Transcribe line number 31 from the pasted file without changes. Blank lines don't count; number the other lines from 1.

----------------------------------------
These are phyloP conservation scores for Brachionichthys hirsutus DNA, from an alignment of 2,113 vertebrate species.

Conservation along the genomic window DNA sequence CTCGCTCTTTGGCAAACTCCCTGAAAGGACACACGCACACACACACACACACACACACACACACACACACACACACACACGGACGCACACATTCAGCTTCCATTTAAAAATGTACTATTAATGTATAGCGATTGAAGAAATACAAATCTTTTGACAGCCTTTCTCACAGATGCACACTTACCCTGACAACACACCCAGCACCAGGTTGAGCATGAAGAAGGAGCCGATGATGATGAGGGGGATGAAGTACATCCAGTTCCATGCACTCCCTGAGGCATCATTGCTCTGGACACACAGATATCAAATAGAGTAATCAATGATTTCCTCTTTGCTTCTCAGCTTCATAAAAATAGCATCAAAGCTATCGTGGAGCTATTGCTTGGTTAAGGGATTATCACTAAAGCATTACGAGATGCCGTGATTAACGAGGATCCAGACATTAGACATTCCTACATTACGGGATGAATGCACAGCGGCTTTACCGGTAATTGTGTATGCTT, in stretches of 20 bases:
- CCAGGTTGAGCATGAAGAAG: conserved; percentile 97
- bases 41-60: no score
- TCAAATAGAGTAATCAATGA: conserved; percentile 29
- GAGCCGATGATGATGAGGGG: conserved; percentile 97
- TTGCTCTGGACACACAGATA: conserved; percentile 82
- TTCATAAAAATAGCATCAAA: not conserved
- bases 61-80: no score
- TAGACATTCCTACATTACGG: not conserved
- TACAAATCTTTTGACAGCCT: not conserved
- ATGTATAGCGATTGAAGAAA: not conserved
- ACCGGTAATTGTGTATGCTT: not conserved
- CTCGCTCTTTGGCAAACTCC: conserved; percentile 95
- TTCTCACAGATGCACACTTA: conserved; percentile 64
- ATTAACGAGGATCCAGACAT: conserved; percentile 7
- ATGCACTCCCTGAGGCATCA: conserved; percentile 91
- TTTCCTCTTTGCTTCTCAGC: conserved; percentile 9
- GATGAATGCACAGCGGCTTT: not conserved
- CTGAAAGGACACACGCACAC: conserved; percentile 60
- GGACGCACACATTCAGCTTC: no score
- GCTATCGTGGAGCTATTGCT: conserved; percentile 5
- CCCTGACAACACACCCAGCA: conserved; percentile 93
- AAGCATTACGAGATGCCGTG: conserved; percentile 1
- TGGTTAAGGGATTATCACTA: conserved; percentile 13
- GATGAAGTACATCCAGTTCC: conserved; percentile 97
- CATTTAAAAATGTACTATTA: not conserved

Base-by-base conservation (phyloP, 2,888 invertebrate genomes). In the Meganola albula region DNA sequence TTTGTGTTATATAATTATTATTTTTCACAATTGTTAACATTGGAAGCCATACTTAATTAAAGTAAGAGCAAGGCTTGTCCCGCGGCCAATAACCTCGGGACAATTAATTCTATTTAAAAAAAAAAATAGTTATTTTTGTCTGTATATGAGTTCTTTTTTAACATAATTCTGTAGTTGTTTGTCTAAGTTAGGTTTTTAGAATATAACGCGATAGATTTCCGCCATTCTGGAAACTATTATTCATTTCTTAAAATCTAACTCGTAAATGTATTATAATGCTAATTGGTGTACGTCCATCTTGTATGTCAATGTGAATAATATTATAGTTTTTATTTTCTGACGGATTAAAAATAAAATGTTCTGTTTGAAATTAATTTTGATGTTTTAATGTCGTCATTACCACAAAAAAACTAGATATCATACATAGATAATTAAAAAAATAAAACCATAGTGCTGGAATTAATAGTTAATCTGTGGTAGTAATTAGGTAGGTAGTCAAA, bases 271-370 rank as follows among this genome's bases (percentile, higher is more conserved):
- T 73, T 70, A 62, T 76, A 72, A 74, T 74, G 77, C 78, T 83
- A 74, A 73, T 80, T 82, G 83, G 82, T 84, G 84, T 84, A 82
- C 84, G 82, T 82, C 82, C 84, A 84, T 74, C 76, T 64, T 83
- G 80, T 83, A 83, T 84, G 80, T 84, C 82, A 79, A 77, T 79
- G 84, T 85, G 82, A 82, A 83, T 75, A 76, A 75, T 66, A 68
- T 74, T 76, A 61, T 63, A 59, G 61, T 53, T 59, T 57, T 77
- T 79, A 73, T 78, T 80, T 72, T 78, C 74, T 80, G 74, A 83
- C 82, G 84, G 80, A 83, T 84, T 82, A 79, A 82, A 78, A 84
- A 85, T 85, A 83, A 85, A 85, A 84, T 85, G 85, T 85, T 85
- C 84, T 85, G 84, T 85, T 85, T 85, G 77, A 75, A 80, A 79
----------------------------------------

- C 84, G 82, T 82, C 82, C 84, A 84, T 74, C 76, T 64, T 83